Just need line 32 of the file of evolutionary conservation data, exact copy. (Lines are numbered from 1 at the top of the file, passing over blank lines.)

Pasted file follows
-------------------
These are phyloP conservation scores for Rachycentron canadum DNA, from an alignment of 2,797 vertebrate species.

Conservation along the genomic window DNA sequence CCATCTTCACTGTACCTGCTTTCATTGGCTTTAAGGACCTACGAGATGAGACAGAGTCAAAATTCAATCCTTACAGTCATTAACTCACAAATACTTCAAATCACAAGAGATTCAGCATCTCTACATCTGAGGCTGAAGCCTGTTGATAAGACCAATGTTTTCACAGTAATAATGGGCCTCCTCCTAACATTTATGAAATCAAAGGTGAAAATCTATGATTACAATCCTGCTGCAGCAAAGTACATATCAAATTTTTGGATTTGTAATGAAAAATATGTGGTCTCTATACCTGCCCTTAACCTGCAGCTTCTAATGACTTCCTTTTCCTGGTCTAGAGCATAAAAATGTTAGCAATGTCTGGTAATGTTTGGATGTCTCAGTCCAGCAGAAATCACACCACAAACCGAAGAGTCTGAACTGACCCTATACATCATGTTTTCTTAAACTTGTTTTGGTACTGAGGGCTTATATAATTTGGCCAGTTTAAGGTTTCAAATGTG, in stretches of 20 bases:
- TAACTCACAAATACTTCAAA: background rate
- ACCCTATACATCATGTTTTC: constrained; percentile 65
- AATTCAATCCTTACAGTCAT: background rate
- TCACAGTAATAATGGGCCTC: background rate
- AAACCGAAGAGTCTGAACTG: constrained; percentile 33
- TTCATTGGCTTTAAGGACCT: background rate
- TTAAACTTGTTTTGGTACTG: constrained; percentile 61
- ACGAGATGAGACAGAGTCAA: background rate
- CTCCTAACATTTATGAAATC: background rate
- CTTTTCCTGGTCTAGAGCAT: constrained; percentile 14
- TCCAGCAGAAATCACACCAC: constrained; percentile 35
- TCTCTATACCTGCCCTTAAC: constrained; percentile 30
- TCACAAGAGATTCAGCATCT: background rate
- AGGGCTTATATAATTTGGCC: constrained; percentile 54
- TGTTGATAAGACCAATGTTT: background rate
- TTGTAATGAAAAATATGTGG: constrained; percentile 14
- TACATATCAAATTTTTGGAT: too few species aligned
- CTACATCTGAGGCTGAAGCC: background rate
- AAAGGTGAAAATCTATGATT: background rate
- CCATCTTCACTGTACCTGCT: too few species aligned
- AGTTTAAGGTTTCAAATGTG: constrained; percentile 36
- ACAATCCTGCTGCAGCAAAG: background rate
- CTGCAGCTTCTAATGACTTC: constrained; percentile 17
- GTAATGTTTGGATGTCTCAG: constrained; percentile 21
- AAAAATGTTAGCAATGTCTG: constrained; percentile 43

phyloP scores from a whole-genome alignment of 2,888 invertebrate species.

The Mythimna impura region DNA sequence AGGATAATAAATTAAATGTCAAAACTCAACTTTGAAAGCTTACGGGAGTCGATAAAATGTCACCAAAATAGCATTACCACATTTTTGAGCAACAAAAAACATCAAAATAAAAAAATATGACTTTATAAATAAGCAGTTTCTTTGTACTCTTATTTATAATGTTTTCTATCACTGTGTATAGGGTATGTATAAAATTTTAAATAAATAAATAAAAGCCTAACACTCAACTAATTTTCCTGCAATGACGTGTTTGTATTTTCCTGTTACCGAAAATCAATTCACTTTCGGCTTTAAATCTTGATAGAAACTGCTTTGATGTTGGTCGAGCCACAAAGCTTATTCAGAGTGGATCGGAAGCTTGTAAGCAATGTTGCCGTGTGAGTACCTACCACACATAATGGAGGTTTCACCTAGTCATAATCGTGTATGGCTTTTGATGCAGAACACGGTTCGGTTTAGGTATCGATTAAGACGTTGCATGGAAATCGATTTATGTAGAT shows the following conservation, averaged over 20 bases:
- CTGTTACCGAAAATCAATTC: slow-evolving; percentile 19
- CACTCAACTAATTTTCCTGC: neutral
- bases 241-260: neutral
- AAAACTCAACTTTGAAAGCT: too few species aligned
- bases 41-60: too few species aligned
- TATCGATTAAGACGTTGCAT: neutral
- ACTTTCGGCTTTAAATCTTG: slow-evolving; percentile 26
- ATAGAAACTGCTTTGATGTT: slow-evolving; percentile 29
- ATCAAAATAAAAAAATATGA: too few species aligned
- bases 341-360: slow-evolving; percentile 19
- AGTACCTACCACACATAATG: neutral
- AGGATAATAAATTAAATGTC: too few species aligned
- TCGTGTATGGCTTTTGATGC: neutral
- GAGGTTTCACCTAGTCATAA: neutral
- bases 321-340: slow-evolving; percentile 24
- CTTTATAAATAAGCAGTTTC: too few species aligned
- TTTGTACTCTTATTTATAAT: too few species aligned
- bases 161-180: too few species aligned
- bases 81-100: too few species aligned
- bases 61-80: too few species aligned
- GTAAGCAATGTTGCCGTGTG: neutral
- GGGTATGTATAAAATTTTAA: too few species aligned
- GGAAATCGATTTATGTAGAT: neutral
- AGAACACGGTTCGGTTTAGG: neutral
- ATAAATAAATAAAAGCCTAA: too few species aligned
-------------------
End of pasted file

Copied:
- bases 241-260: neutral